ULD CARE

In’s and Out’s of Pallet Couplers

25.06.2015

In’s and Out’s of Pallet Couplers

In’s and Out’s of Pallet Couplers

History does not seem to have recorded when somebody first decided to connect together a couple  of PMC pallets in order to transport some oversize cargo, however today it is not uncommon for operators of main deck freighters to utilize pallet couplers for various applications and cargo types.

On the surface, a simple enough piece of equipment, inexpensive to purchase, simple to install.  Indeed what is there not to like about using a pallet coupler rather than the much more expensive and often logistically challenging 20 feet pallet? But, as is so often the case, the devil is in the details and this article will explore the key safety and compliance issues that cannot be ignored.

What do we mean by pallet couplers?  Unlike most other ULD items or accessories, there is very little in the way of formal specifications for pallet couplers and it is most likely that the design of any couplers in service today has evolved from some early “hands on” fabrications, with probably influence from military air cargo operations where couplers are also used. 

Couplers1While not having to follow any particular standard, the common components will be some kind of hinging device to allow vertical movement between coupled pallets along with a mechanism that enables the couplers to be attached to the seat track of the coupled pallets. Not particularly costly to purchase, these devices may well appear to be an easy way to avoid the cost and logistics issues that come with 16/20 ft. pallets.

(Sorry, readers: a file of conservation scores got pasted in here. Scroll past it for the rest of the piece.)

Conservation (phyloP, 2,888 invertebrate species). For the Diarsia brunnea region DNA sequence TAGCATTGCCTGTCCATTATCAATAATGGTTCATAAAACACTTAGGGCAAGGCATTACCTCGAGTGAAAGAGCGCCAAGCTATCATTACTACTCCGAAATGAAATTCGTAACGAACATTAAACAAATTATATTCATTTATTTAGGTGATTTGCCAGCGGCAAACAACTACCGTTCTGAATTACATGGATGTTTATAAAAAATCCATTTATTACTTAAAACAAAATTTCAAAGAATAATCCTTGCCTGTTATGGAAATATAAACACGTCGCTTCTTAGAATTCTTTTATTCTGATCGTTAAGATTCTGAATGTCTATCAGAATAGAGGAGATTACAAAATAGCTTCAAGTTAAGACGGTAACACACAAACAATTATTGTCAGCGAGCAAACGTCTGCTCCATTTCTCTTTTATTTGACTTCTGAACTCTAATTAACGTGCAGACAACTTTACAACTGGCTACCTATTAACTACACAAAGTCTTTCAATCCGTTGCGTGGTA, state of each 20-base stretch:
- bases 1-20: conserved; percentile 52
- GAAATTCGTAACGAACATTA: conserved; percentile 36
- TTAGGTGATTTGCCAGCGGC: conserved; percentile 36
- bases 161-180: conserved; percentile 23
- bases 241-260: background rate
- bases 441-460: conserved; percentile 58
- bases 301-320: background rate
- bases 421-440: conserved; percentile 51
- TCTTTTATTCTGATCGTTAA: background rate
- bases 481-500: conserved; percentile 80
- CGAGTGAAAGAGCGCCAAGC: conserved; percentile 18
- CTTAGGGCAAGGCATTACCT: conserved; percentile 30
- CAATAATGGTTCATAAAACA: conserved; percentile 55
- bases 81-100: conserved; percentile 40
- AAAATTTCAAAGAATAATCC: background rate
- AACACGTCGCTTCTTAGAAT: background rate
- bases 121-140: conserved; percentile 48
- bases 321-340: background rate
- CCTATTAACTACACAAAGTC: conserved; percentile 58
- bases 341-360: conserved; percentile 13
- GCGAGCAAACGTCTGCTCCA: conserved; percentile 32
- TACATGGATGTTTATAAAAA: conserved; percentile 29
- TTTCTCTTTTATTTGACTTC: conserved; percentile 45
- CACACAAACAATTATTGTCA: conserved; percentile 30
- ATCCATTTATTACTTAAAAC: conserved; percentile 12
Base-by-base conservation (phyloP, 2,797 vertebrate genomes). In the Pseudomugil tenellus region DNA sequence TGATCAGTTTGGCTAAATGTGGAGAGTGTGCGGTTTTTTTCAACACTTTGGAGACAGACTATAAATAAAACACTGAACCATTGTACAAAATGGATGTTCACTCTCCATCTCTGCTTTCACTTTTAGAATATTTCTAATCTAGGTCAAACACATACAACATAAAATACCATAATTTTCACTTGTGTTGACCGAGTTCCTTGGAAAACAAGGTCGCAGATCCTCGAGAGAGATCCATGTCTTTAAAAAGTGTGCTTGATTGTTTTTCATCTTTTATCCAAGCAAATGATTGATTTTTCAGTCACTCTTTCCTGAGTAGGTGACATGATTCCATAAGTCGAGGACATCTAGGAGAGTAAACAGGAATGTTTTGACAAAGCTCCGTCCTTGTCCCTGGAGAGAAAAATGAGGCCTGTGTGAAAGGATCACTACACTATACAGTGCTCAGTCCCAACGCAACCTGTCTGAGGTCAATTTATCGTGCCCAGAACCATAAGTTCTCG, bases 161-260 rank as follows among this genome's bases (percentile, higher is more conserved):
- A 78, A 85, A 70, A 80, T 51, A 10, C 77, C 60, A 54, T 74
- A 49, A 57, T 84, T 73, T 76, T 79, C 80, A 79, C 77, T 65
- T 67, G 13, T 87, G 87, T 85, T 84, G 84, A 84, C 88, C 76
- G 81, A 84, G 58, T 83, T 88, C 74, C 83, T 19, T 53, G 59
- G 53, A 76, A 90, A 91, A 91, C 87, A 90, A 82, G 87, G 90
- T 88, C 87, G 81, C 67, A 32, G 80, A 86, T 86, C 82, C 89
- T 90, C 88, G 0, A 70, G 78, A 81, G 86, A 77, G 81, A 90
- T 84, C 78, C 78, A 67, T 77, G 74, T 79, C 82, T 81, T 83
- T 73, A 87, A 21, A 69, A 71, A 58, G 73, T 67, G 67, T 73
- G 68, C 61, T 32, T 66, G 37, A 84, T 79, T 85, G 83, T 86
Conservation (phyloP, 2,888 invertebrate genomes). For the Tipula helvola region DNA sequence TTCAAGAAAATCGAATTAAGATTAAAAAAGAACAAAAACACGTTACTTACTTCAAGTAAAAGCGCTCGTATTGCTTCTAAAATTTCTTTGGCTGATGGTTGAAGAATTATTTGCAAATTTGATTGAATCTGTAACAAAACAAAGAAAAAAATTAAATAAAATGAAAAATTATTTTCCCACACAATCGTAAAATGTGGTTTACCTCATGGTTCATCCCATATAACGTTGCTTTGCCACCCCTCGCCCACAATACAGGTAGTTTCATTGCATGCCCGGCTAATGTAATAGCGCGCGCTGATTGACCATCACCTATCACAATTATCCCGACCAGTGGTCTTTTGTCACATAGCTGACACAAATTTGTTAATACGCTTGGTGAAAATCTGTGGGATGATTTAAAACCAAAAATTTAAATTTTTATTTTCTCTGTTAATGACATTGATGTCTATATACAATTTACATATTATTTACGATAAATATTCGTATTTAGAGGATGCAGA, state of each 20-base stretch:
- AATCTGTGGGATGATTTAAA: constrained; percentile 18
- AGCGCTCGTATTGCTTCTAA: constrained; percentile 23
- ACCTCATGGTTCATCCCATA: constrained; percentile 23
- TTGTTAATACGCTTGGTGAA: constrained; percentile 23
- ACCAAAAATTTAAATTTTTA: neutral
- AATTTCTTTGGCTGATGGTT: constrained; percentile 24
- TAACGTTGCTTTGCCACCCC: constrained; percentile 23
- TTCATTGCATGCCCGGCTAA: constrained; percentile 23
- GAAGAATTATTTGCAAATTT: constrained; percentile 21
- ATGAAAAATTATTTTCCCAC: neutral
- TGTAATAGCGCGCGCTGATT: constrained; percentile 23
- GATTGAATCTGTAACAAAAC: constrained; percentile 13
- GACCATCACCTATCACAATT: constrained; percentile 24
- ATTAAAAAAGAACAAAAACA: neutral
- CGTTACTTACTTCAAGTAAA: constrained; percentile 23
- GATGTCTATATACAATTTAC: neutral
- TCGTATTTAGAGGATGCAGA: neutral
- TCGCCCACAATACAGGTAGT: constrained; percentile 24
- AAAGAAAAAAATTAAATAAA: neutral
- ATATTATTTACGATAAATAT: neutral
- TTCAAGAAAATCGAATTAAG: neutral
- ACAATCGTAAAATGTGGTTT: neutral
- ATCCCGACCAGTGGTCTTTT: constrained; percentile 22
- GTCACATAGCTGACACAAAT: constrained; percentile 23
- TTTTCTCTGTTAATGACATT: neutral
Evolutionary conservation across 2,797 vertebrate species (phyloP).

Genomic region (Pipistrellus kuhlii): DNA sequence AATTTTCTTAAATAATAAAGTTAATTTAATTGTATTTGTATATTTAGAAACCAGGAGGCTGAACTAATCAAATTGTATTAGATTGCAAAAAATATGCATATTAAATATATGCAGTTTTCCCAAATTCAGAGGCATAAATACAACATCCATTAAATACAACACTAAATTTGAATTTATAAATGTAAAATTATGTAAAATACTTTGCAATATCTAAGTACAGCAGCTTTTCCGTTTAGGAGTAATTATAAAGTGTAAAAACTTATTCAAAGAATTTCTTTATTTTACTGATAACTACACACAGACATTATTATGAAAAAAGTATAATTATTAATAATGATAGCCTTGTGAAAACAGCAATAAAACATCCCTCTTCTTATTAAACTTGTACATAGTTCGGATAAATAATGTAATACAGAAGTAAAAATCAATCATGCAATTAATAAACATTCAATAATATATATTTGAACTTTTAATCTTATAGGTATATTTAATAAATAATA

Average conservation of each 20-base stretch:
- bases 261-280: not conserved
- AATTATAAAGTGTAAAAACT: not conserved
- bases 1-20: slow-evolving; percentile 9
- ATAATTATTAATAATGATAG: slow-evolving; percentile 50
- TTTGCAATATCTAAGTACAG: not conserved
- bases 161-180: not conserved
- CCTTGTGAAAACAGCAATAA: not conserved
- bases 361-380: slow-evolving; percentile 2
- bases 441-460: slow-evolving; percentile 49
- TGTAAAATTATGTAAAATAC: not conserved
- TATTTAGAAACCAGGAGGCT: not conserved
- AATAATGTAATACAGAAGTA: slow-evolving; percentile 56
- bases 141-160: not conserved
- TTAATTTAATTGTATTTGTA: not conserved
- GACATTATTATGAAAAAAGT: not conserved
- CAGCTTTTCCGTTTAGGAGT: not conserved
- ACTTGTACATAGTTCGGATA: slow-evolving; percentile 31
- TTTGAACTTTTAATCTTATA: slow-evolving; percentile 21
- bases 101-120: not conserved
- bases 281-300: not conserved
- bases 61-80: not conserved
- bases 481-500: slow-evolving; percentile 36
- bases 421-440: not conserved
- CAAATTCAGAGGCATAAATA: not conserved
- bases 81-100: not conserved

But things are not as simple as they appear:

  • To consider pallet couplers, it is necessary to understand the manner in which pallets are secured to the aircraft cargo loading system (CLS). Although large pallets are frequently described as 20 feet pallets they are actually not 20 feet long, but are in fact 238.5” or 1.5” short of 20 ft. (the “16” foot pallet is in fact 16 ft. 4” long).  Compare these dimensions to those of a PMC which are 125” long.  So if these pallets laid end to end reach 250”, or 20 ft. 10”- this is considerably longer than the so called  “20 ft. “ pallet.
  • The design the restraint system used to secure 20 feet pallets (and 16 feet pallets) on main deck freighters is completely different from that used to secure PMC pallets. Unlike the system used for PMC where the CLS uses side guides and pallet locks to secure the pallet around all 4 sides, 16 and 20 ft. pallets are secured only along their long sides with no restraint directly onto the short end of the pallet.

 
          

It is therefore absolutely impossible to secure coupled PMC pallets in the aircraft’s 16/20 ft. locking system (and conversely not possible to secure a 16/20 ft. pallet in the lock system for PMC).

  • If the coupled pallets cannot be secured in the same way as a 20/16 ft. pallet how can they be safely secured in the aircraft?  This is where things get rather challenging, for two major reasons:
        • Firstly, it can generally be said that the use of pallet couplers is not mentioned in Weight and Balance manuals. In the absence of any mention as to how to use these devices, it is then up to the operator to assess a safe manner for the use of these devices and to provide the required procedures in the airline’s manuals, if they choose to do so.